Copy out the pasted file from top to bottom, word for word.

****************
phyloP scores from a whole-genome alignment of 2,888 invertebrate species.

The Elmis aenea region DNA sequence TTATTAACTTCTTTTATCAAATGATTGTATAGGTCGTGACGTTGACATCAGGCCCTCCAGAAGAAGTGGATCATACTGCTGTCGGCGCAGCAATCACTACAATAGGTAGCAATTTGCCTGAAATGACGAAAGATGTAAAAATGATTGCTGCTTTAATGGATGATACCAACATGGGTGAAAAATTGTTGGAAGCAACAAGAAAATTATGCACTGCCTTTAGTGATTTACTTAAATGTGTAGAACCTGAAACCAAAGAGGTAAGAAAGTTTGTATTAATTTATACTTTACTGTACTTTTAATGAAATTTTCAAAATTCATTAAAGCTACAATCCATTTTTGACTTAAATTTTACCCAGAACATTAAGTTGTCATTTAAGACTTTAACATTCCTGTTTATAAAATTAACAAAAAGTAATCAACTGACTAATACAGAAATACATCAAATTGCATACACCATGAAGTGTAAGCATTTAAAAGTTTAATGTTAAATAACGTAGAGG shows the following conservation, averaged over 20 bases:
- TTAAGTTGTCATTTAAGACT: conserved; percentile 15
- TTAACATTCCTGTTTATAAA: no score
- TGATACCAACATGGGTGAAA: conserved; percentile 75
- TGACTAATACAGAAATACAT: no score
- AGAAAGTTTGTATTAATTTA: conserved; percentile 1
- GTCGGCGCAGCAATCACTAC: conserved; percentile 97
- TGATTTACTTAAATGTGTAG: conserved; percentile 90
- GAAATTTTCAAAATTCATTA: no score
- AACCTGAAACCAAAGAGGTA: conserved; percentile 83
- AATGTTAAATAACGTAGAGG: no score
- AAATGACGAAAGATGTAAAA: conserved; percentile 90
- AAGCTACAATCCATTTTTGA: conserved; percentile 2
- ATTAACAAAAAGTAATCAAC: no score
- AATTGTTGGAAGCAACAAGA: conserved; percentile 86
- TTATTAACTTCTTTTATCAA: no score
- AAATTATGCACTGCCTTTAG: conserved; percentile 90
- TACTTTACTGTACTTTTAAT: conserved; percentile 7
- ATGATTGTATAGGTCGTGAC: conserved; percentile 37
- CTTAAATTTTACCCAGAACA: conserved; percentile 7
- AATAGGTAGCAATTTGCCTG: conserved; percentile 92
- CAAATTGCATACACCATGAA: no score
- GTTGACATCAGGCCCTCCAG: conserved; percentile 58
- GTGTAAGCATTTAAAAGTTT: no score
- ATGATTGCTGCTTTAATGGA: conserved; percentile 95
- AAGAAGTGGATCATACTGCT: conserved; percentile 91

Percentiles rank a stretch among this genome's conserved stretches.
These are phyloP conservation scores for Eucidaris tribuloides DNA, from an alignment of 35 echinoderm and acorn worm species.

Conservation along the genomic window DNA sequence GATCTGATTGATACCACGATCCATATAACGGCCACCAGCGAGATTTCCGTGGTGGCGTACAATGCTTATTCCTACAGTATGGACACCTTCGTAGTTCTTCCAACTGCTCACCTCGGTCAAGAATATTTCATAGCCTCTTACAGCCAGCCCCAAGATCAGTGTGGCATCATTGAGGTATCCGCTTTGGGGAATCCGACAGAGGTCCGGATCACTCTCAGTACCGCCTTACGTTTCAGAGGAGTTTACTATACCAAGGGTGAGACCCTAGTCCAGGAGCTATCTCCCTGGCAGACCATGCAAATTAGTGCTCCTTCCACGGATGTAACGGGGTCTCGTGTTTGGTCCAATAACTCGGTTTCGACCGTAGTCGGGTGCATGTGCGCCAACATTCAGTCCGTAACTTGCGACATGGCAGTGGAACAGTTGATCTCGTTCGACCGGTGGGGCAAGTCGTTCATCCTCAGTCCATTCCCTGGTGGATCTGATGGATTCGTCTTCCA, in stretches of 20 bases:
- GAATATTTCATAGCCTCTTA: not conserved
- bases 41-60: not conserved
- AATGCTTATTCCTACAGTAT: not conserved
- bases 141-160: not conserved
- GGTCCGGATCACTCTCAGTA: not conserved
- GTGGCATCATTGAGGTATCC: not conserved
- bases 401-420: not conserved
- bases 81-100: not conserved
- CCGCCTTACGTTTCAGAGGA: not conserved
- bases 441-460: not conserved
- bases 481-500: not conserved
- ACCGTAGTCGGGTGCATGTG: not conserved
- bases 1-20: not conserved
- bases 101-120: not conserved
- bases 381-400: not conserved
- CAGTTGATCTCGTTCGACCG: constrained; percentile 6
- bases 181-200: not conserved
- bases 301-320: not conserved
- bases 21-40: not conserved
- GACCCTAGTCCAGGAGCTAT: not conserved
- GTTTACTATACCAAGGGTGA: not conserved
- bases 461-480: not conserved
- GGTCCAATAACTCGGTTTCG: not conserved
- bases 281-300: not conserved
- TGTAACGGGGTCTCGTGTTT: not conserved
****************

phyloP scores from a whole-genome alignment of 2,888 invertebrate species.

The Elmis aenea region DNA sequence TTATTAACTTCTTTTATCAAATGATTGTATAGGTCGTGACGTTGACATCAGGCCCTCCAGAAGAAGTGGATCATACTGCTGTCGGCGCAGCAATCACTACAATAGGTAGCAATTTGCCTGAAATGACGAAAGATGTAAAAATGATTGCTGCTTTAATGGATGATACCAACATGGGTGAAAAATTGTTGGAAGCAACAAGAAAATTATGCACTGCCTTTAGTGATTTACTTAAATGTGTAGAACCTGAAACCAAAGAGGTAAGAAAGTTTGTATTAATTTATACTTTACTGTACTTTTAATGAAATTTTCAAAATTCATTAAAGCTACAATCCATTTTTGACTTAAATTTTACCCAGAACATTAAGTTGTCATTTAAGACTTTAACATTCCTGTTTATAAAATTAACAAAAAGTAATCAACTGACTAATACAGAAATACATCAAATTGCATACACCATGAAGTGTAAGCATTTAAAAGTTTAATGTTAAATAACGTAGAGG shows the following conservation, averaged over 20 bases:
- TTAAGTTGTCATTTAAGACT: conserved; percentile 15
- TTAACATTCCTGTTTATAAA: no score
- TGATACCAACATGGGTGAAA: conserved; percentile 75
- TGACTAATACAGAAATACAT: no score
- AGAAAGTTTGTATTAATTTA: conserved; percentile 1
- GTCGGCGCAGCAATCACTAC: conserved; percentile 97
- TGATTTACTTAAATGTGTAG: conserved; percentile 90
- GAAATTTTCAAAATTCATTA: no score
- AACCTGAAACCAAAGAGGTA: conserved; percentile 83
- AATGTTAAATAACGTAGAGG: no score
- AAATGACGAAAGATGTAAAA: conserved; percentile 90
- AAGCTACAATCCATTTTTGA: conserved; percentile 2
- ATTAACAAAAAGTAATCAAC: no score
- AATTGTTGGAAGCAACAAGA: conserved; percentile 86
- TTATTAACTTCTTTTATCAA: no score
- AAATTATGCACTGCCTTTAG: conserved; percentile 90
- TACTTTACTGTACTTTTAAT: conserved; percentile 7
- ATGATTGTATAGGTCGTGAC: conserved; percentile 37
- CTTAAATTTTACCCAGAACA: conserved; percentile 7
- AATAGGTAGCAATTTGCCTG: conserved; percentile 92
- CAAATTGCATACACCATGAA: no score
- GTTGACATCAGGCCCTCCAG: conserved; percentile 58
- GTGTAAGCATTTAAAAGTTT: no score
- ATGATTGCTGCTTTAATGGA: conserved; percentile 95
- AAGAAGTGGATCATACTGCT: conserved; percentile 91

Percentiles rank a stretch among this genome's conserved stretches.
These are phyloP conservation scores for Eucidaris tribuloides DNA, from an alignment of 35 echinoderm and acorn worm species.

Conservation along the genomic window DNA sequence GATCTGATTGATACCACGATCCATATAACGGCCACCAGCGAGATTTCCGTGGTGGCGTACAATGCTTATTCCTACAGTATGGACACCTTCGTAGTTCTTCCAACTGCTCACCTCGGTCAAGAATATTTCATAGCCTCTTACAGCCAGCCCCAAGATCAGTGTGGCATCATTGAGGTATCCGCTTTGGGGAATCCGACAGAGGTCCGGATCACTCTCAGTACCGCCTTACGTTTCAGAGGAGTTTACTATACCAAGGGTGAGACCCTAGTCCAGGAGCTATCTCCCTGGCAGACCATGCAAATTAGTGCTCCTTCCACGGATGTAACGGGGTCTCGTGTTTGGTCCAATAACTCGGTTTCGACCGTAGTCGGGTGCATGTGCGCCAACATTCAGTCCGTAACTTGCGACATGGCAGTGGAACAGTTGATCTCGTTCGACCGGTGGGGCAAGTCGTTCATCCTCAGTCCATTCCCTGGTGGATCTGATGGATTCGTCTTCCA, in stretches of 20 bases:
- GAATATTTCATAGCCTCTTA: not conserved
- bases 41-60: not conserved
- AATGCTTATTCCTACAGTAT: not conserved
- bases 141-160: not conserved
- GGTCCGGATCACTCTCAGTA: not conserved
- GTGGCATCATTGAGGTATCC: not conserved
- bases 401-420: not conserved
- bases 81-100: not conserved
- CCGCCTTACGTTTCAGAGGA: not conserved
- bases 441-460: not conserved
- bases 481-500: not conserved
- ACCGTAGTCGGGTGCATGTG: not conserved
- bases 1-20: not conserved
- bases 101-120: not conserved
- bases 381-400: not conserved
- CAGTTGATCTCGTTCGACCG: constrained; percentile 6
- bases 181-200: not conserved
- bases 301-320: not conserved
- bases 21-40: not conserved
- GACCCTAGTCCAGGAGCTAT: not conserved
- GTTTACTATACCAAGGGTGA: not conserved
- bases 461-480: not conserved
- GGTCCAATAACTCGGTTTCG: not conserved
- bases 281-300: not conserved
- TGTAACGGGGTCTCGTGTTT: not conserved